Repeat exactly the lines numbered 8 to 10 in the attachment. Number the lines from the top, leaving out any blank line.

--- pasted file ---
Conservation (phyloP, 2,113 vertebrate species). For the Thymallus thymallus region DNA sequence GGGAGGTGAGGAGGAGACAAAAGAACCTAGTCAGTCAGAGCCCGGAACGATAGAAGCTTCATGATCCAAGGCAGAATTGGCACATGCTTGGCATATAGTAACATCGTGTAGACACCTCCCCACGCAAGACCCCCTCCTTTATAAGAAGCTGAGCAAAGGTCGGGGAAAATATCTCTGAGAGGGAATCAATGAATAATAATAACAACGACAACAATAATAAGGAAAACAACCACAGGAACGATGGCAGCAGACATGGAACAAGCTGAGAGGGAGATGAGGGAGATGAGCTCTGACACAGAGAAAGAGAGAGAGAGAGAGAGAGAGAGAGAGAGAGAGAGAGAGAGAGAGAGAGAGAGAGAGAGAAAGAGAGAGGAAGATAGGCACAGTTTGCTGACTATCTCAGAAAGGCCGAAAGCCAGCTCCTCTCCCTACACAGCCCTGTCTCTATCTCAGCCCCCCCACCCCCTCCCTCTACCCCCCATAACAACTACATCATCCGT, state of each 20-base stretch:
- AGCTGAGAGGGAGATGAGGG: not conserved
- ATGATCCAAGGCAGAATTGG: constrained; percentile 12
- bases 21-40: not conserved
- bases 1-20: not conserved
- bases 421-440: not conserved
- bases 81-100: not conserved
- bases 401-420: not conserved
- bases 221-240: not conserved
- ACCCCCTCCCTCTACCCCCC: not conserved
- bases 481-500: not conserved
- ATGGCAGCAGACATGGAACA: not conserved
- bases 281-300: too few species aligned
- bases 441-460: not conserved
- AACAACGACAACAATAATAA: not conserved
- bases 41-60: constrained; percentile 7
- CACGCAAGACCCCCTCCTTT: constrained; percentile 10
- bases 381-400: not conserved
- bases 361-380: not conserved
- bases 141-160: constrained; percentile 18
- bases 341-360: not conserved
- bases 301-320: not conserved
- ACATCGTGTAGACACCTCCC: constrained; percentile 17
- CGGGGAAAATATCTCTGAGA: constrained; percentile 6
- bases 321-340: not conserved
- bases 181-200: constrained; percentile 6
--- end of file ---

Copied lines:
- bases 401-420: not conserved
- bases 221-240: not conserved
- ACCCCCTCCCTCTACCCCCC: not conserved